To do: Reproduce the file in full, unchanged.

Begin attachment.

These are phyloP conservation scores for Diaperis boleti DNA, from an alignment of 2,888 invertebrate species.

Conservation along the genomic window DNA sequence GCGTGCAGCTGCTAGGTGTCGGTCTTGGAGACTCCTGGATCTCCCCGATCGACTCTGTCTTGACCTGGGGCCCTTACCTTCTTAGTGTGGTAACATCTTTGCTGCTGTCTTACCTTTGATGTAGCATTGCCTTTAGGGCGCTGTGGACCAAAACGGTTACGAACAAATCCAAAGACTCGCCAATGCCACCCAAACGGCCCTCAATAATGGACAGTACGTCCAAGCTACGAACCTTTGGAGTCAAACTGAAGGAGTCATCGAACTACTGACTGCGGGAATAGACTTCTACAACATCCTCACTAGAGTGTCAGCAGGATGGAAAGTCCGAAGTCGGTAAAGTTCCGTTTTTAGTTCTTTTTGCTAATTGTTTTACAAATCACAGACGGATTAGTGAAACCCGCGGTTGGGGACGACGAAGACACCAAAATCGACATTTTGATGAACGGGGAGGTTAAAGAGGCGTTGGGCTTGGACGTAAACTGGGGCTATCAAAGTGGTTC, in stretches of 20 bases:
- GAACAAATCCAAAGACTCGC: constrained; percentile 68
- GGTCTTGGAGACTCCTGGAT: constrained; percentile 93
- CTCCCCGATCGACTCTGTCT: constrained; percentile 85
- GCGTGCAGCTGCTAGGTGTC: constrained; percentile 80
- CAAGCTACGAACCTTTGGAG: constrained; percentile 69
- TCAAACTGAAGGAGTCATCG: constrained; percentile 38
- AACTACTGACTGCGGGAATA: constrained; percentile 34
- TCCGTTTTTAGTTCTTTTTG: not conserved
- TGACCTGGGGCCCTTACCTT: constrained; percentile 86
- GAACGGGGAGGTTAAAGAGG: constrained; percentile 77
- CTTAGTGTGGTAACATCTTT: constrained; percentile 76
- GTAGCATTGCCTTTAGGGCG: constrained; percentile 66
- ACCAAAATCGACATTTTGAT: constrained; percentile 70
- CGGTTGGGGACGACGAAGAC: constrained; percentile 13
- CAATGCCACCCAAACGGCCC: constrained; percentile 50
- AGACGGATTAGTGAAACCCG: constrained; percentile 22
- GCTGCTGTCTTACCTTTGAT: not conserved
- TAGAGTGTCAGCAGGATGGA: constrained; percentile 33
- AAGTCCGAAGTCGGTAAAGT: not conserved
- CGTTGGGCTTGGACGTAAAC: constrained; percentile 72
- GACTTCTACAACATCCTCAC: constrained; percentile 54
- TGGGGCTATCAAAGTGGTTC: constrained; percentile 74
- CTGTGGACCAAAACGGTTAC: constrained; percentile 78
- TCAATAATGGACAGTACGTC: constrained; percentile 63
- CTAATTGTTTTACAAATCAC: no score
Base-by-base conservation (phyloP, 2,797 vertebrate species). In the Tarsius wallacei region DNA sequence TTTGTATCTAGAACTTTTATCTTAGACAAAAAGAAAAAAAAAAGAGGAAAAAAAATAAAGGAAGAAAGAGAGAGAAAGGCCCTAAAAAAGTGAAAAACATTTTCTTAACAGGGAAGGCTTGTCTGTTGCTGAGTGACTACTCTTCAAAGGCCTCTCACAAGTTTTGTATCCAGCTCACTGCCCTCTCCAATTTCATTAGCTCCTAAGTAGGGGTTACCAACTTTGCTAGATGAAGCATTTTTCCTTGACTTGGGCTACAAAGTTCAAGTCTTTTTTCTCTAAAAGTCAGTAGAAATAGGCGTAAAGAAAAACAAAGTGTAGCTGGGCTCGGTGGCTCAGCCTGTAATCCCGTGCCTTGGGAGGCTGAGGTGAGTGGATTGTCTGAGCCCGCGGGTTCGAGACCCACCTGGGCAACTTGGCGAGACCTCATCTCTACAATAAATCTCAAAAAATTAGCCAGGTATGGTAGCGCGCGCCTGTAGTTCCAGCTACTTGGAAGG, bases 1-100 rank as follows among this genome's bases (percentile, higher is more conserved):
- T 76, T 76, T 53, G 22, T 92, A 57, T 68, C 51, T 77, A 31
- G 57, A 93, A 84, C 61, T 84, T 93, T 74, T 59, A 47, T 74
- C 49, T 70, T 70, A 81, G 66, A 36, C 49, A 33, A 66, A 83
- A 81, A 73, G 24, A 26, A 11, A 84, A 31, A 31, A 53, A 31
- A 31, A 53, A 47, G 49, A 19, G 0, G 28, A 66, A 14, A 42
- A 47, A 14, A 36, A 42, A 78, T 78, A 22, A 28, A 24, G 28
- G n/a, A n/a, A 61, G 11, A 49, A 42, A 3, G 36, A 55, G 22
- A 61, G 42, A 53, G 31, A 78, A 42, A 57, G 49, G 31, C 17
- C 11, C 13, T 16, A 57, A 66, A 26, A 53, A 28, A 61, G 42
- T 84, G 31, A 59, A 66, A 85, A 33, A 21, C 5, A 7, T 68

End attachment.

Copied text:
These are phyloP conservation scores for Diaperis boleti DNA, from an alignment of 2,888 invertebrate species.

Conservation along the genomic window DNA sequence GCGTGCAGCTGCTAGGTGTCGGTCTTGGAGACTCCTGGATCTCCCCGATCGACTCTGTCTTGACCTGGGGCCCTTACCTTCTTAGTGTGGTAACATCTTTGCTGCTGTCTTACCTTTGATGTAGCATTGCCTTTAGGGCGCTGTGGACCAAAACGGTTACGAACAAATCCAAAGACTCGCCAATGCCACCCAAACGGCCCTCAATAATGGACAGTACGTCCAAGCTACGAACCTTTGGAGTCAAACTGAAGGAGTCATCGAACTACTGACTGCGGGAATAGACTTCTACAACATCCTCACTAGAGTGTCAGCAGGATGGAAAGTCCGAAGTCGGTAAAGTTCCGTTTTTAGTTCTTTTTGCTAATTGTTTTACAAATCACAGACGGATTAGTGAAACCCGCGGTTGGGGACGACGAAGACACCAAAATCGACATTTTGATGAACGGGGAGGTTAAAGAGGCGTTGGGCTTGGACGTAAACTGGGGCTATCAAAGTGGTTC, in stretches of 20 bases:
- GAACAAATCCAAAGACTCGC: constrained; percentile 68
- GGTCTTGGAGACTCCTGGAT: constrained; percentile 93
- CTCCCCGATCGACTCTGTCT: constrained; percentile 85
- GCGTGCAGCTGCTAGGTGTC: constrained; percentile 80
- CAAGCTACGAACCTTTGGAG: constrained; percentile 69
- TCAAACTGAAGGAGTCATCG: constrained; percentile 38
- AACTACTGACTGCGGGAATA: constrained; percentile 34
- TCCGTTTTTAGTTCTTTTTG: not conserved
- TGACCTGGGGCCCTTACCTT: constrained; percentile 86
- GAACGGGGAGGTTAAAGAGG: constrained; percentile 77
- CTTAGTGTGGTAACATCTTT: constrained; percentile 76
- GTAGCATTGCCTTTAGGGCG: constrained; percentile 66
- ACCAAAATCGACATTTTGAT: constrained; percentile 70
- CGGTTGGGGACGACGAAGAC: constrained; percentile 13
- CAATGCCACCCAAACGGCCC: constrained; percentile 50
- AGACGGATTAGTGAAACCCG: constrained; percentile 22
- GCTGCTGTCTTACCTTTGAT: not conserved
- TAGAGTGTCAGCAGGATGGA: constrained; percentile 33
- AAGTCCGAAGTCGGTAAAGT: not conserved
- CGTTGGGCTTGGACGTAAAC: constrained; percentile 72
- GACTTCTACAACATCCTCAC: constrained; percentile 54
- TGGGGCTATCAAAGTGGTTC: constrained; percentile 74
- CTGTGGACCAAAACGGTTAC: constrained; percentile 78
- TCAATAATGGACAGTACGTC: constrained; percentile 63
- CTAATTGTTTTACAAATCAC: no score
Base-by-base conservation (phyloP, 2,797 vertebrate species). In the Tarsius wallacei region DNA sequence TTTGTATCTAGAACTTTTATCTTAGACAAAAAGAAAAAAAAAAGAGGAAAAAAAATAAAGGAAGAAAGAGAGAGAAAGGCCCTAAAAAAGTGAAAAACATTTTCTTAACAGGGAAGGCTTGTCTGTTGCTGAGTGACTACTCTTCAAAGGCCTCTCACAAGTTTTGTATCCAGCTCACTGCCCTCTCCAATTTCATTAGCTCCTAAGTAGGGGTTACCAACTTTGCTAGATGAAGCATTTTTCCTTGACTTGGGCTACAAAGTTCAAGTCTTTTTTCTCTAAAAGTCAGTAGAAATAGGCGTAAAGAAAAACAAAGTGTAGCTGGGCTCGGTGGCTCAGCCTGTAATCCCGTGCCTTGGGAGGCTGAGGTGAGTGGATTGTCTGAGCCCGCGGGTTCGAGACCCACCTGGGCAACTTGGCGAGACCTCATCTCTACAATAAATCTCAAAAAATTAGCCAGGTATGGTAGCGCGCGCCTGTAGTTCCAGCTACTTGGAAGG, bases 1-100 rank as follows among this genome's bases (percentile, higher is more conserved):
- T 76, T 76, T 53, G 22, T 92, A 57, T 68, C 51, T 77, A 31
- G 57, A 93, A 84, C 61, T 84, T 93, T 74, T 59, A 47, T 74
- C 49, T 70, T 70, A 81, G 66, A 36, C 49, A 33, A 66, A 83
- A 81, A 73, G 24, A 26, A 11, A 84, A 31, A 31, A 53, A 31
- A 31, A 53, A 47, G 49, A 19, G 0, G 28, A 66, A 14, A 42
- A 47, A 14, A 36, A 42, A 78, T 78, A 22, A 28, A 24, G 28
- G n/a, A n/a, A 61, G 11, A 49, A 42, A 3, G 36, A 55, G 22
- A 61, G 42, A 53, G 31, A 78, A 42, A 57, G 49, G 31, C 17
- C 11, C 13, T 16, A 57, A 66, A 26, A 53, A 28, A 61, G 42
- T 84, G 31, A 59, A 66, A 85, A 33, A 21, C 5, A 7, T 68